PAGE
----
Mandan News

Mandan seeks grant to improve the “Strip”

By LeAnn Eckroth
Lee News

The Mandan City Commission has agreed to apply for a $200,000 grant to make storefronts and businesses more attractive along the two-mile “Strip” on Memorial Highway.

Mandan officials intend to use the Bush Foundation grant to mirror a similar incentive program the city uses to encourage downtown businesses to improve their facades and landscaping. Upgrades must be visible from the road.

Ellen Huber, business development director for the city, said the Leadership, Pride and Image Committee helped research the grant and advised in the application. The committee is a branch of the Mandan Tomorrow Plan created to revitalize the city.

The city will submit the application before the March 13 deadline. It proposes to use the grant to reimburse property owners along the “Strip” half of the improvement costs or up to $10,000 for storefront and landscape upgrades. Improvements must face a roadway.

Applicants for the program would have to pay for at least a 50 percent match toward their qualified storefront/landscape improvement project.

The intent is to improve the image of the “Strip” because it is one of the gateways to the city, Huber said.

If the grant is approved, several businesses on Memorial Highway and connecting roads would be eligible to use the grant for exterior renovations. Borders also would include:
A portion of 46th Avenue Southeast north of 19th Southeast.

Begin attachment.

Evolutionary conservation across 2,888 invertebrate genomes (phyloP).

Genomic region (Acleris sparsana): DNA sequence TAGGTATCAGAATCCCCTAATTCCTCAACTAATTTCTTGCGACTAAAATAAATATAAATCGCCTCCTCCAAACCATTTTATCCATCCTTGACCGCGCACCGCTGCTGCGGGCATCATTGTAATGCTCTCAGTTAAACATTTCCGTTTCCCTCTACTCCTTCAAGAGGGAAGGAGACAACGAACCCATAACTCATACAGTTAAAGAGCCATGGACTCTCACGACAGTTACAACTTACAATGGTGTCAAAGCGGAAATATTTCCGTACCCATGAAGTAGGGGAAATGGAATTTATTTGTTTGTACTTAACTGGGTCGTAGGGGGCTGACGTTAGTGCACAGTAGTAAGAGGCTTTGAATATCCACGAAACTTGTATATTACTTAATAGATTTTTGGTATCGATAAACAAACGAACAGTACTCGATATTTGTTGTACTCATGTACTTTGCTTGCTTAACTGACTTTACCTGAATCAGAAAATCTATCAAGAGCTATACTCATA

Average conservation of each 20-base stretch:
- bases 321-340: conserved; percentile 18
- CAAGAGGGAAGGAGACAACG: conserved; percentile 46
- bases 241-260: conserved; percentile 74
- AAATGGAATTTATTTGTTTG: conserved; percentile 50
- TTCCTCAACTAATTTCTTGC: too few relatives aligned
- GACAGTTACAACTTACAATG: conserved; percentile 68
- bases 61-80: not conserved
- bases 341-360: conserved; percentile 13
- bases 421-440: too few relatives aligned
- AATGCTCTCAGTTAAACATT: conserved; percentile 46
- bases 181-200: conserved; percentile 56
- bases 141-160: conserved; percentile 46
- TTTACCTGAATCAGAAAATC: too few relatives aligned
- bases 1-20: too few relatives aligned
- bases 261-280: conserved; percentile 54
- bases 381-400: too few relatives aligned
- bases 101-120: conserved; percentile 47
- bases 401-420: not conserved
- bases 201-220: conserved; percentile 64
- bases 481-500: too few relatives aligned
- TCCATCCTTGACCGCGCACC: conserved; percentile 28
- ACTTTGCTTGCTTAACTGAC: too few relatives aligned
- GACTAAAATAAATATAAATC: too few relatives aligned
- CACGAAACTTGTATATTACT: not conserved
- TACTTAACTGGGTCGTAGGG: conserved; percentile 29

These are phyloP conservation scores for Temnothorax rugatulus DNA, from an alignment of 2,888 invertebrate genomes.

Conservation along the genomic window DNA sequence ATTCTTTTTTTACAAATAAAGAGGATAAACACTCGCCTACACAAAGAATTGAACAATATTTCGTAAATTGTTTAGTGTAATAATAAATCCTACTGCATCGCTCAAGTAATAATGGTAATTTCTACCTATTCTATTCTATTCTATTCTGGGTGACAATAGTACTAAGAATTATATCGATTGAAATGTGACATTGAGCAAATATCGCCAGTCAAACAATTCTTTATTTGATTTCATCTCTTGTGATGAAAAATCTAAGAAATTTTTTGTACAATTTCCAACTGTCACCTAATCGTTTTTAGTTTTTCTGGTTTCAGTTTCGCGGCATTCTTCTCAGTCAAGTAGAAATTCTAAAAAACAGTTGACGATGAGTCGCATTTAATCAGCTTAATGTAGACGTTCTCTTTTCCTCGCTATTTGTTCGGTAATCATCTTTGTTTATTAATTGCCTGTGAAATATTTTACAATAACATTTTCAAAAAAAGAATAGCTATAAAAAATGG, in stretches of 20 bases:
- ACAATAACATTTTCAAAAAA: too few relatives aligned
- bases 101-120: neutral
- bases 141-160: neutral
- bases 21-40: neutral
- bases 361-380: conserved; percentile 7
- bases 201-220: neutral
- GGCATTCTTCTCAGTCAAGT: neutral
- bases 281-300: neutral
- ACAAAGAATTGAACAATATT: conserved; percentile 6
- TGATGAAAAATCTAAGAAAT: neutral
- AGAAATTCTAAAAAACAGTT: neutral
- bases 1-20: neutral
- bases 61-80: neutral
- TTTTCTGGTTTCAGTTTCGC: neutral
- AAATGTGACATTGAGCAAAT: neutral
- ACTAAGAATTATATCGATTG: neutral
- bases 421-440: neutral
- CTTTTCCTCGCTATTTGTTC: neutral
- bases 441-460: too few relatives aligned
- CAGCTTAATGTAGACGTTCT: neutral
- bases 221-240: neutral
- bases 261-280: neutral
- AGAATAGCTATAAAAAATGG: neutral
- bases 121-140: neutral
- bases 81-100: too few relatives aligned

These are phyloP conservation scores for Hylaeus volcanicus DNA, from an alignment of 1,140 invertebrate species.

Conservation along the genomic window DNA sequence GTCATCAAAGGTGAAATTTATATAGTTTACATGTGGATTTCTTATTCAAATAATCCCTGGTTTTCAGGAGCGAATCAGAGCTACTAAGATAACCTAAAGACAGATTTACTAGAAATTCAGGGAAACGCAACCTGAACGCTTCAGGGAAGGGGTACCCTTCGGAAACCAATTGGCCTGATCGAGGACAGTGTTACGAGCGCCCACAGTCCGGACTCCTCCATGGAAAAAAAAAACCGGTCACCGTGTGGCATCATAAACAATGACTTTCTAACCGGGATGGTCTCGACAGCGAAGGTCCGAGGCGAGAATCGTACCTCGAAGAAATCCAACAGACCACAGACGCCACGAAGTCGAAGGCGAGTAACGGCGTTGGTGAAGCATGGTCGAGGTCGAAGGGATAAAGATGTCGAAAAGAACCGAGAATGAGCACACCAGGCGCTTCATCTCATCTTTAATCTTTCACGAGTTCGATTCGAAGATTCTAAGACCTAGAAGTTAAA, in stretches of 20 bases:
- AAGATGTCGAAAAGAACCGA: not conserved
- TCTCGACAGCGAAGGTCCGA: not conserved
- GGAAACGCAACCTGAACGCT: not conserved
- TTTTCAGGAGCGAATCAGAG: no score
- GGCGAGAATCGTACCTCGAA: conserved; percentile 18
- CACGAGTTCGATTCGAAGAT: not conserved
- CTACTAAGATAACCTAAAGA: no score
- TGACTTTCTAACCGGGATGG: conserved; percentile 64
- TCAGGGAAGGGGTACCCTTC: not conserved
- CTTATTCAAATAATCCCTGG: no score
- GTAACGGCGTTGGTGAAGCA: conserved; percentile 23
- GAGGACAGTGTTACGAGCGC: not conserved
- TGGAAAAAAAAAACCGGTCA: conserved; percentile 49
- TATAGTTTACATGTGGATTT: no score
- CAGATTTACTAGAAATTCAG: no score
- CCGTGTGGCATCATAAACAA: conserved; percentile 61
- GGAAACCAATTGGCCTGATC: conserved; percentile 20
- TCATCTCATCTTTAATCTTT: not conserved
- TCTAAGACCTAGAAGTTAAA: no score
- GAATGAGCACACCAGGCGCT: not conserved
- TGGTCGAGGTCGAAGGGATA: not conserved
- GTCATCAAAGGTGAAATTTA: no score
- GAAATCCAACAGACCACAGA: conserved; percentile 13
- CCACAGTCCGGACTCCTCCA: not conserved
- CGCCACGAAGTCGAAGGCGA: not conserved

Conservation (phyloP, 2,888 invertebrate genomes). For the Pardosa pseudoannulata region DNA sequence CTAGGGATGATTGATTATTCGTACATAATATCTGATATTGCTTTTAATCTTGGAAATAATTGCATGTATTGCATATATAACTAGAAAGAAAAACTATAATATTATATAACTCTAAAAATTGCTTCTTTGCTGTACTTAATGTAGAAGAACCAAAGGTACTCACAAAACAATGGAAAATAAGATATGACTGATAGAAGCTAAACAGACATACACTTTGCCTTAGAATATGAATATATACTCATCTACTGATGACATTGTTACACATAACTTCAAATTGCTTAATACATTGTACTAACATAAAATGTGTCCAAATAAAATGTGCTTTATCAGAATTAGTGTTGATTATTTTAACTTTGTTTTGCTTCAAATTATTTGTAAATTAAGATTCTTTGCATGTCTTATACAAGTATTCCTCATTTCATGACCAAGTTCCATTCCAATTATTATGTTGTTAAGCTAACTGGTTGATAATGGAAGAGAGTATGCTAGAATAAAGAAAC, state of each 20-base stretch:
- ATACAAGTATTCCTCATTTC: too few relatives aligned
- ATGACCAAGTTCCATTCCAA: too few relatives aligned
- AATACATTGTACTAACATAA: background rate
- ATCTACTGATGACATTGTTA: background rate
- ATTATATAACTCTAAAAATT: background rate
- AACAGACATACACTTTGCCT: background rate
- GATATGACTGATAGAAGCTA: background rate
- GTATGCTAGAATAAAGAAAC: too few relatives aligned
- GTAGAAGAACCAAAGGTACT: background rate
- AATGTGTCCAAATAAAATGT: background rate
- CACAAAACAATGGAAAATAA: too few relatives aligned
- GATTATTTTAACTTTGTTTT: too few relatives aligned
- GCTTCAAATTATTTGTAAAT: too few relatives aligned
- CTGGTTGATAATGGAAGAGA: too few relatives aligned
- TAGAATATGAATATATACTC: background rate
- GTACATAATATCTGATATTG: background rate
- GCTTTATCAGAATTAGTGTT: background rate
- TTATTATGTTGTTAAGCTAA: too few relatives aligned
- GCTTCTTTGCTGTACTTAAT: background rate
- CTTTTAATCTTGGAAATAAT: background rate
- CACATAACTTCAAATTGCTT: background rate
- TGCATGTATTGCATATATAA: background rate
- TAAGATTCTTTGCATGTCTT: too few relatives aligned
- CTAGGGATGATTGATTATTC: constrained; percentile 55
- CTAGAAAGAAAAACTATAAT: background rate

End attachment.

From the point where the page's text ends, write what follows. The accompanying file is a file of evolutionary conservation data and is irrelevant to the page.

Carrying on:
43rd Avenue Southeast, north of 19th Street Southeast.
40th Avenue Southeast, north of 19th Street Southeast.
36th Avenue Southeast.
32nd Avenue Southeast.
Third Street Southeast from Memorial Highway west to Riverwood Avenue.
Twin City Drive.

Mandan will be notified in April if it is a finalist for the grant and in July if it receives the grant, according to Huber.

If the grant is approved, future funding requests would be reviewed by the Mandan Growth Fund Committee and the Architectural Review Commission. Final funding decisions would be made by the Mandan City Commission.

Mandan’s existing Storefront Improvement program was launched in 2006 and offers matching funds to downtown businesses and commercial property owners to improve the exterior of buildings facing streets. Since then, 29 commercial storefront projects have been completed in the downtown areas using the existing store front improvement project.

Participants who completed their projects were awarded a total of $250,000 for improvements valued at $800,000 since then, according to Huber.

The existing program offers up to a $30,000 forgivable loan for up to half of the investment in rehabilitating a commercial building front. Up to $60,000 may be considered for a corner building based upon project investment and the amount of surface wall to be renovated. The interest-free loans are pro-rated and forgiven over the course of three years. It requires that the building project be completed and improvements remain intact during this period.

Huber said the program requires that applicants for the loan must meet city code requirements, and use quality building materials and greenery, and protect neighboring properties.

“Improvements to this major city entrance and commercial corridor will generate more community pride among residents,” she said. “Tourists will be more inclined to visit Mandan’s attractions and attend community events.”

She said it also should increase interest from potential investors and bring more jobs to the city, she said.

No decisions have been made about whether to continue the program after the grant is received, she said.